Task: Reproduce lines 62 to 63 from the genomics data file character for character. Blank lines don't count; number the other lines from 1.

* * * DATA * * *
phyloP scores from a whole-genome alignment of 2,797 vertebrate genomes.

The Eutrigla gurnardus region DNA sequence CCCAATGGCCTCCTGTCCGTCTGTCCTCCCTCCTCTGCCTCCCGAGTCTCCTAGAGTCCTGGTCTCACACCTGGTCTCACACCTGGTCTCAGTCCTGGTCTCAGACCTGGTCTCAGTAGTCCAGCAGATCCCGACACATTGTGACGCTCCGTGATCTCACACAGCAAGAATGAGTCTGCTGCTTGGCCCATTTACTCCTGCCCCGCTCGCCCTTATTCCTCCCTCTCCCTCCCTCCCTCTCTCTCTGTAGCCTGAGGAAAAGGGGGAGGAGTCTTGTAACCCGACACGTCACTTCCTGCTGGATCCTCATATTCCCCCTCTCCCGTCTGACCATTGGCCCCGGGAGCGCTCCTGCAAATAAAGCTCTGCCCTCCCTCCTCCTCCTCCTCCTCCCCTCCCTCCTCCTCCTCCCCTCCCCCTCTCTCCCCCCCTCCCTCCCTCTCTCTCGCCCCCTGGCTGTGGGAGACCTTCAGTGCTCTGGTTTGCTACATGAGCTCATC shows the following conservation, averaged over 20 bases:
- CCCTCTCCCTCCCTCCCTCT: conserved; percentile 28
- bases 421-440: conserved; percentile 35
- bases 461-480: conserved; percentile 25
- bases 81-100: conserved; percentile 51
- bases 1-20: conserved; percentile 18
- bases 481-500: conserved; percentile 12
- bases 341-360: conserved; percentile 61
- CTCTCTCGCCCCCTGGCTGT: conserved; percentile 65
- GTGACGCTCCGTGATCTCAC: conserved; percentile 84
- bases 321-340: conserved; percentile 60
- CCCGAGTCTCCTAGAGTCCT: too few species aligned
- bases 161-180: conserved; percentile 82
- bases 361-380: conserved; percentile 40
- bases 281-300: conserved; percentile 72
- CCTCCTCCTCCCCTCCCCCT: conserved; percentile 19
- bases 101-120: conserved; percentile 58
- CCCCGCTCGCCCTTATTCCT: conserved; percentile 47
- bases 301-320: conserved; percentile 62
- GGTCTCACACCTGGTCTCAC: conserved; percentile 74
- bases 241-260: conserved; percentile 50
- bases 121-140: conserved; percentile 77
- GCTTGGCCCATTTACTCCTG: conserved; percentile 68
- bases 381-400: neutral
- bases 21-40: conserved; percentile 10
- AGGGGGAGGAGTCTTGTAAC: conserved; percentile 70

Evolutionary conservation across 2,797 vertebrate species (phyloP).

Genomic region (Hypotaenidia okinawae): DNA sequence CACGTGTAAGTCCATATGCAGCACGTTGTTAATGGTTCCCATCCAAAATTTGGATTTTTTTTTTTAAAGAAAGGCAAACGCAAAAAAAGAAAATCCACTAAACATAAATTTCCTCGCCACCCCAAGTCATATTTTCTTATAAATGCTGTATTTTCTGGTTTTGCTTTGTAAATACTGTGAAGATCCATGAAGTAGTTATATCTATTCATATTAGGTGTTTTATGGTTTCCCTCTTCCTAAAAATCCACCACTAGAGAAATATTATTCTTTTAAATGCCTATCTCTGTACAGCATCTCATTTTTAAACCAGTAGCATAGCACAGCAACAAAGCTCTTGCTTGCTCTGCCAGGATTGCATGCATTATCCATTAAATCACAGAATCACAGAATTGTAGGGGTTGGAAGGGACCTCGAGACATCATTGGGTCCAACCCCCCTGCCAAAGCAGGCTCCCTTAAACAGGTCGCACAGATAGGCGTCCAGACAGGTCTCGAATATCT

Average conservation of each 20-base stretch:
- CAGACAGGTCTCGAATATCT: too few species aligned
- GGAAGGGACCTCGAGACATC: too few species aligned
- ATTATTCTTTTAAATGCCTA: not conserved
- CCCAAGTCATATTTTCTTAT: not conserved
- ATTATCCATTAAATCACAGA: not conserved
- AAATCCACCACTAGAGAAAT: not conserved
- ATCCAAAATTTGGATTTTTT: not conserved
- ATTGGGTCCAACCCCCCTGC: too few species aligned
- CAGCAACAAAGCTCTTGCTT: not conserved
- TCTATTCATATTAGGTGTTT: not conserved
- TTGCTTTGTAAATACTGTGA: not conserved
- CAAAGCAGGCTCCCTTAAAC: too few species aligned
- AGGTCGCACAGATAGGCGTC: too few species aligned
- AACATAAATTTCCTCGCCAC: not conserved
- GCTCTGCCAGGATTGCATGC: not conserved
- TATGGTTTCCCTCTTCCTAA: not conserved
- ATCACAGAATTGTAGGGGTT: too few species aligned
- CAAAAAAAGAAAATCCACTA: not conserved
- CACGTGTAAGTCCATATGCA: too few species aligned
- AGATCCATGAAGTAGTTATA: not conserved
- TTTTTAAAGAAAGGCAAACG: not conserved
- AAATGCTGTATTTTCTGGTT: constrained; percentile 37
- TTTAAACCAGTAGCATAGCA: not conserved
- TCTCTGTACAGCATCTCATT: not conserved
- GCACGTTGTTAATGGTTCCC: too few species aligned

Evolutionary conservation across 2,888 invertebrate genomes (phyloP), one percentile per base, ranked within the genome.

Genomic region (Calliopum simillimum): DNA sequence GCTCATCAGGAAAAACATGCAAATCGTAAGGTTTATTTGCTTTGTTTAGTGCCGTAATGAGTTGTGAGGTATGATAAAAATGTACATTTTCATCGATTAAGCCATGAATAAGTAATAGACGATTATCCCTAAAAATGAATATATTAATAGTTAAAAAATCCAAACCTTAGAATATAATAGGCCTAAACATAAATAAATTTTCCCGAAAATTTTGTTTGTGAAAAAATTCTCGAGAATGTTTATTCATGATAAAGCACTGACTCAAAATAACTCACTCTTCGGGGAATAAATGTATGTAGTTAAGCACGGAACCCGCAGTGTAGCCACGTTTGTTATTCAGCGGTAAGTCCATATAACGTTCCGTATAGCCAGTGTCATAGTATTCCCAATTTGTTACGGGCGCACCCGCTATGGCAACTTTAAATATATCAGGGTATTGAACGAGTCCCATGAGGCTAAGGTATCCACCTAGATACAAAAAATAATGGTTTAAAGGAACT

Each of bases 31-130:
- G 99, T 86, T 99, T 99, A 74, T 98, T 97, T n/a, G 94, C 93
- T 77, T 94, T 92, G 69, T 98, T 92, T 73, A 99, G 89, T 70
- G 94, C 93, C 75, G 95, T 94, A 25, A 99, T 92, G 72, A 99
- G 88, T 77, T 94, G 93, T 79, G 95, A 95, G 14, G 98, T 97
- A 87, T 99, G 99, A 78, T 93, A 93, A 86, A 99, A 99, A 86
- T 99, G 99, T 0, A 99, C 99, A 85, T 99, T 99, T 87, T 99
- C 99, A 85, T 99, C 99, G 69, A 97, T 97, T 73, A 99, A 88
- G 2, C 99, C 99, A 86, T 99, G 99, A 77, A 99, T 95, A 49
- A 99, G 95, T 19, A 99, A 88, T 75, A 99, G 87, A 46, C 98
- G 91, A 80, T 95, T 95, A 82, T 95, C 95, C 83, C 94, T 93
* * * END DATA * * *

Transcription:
- G 88, T 77, T 94, G 93, T 79, G 95, A 95, G 14, G 98, T 97
- A 87, T 99, G 99, A 78, T 93, A 93, A 86, A 99, A 99, A 86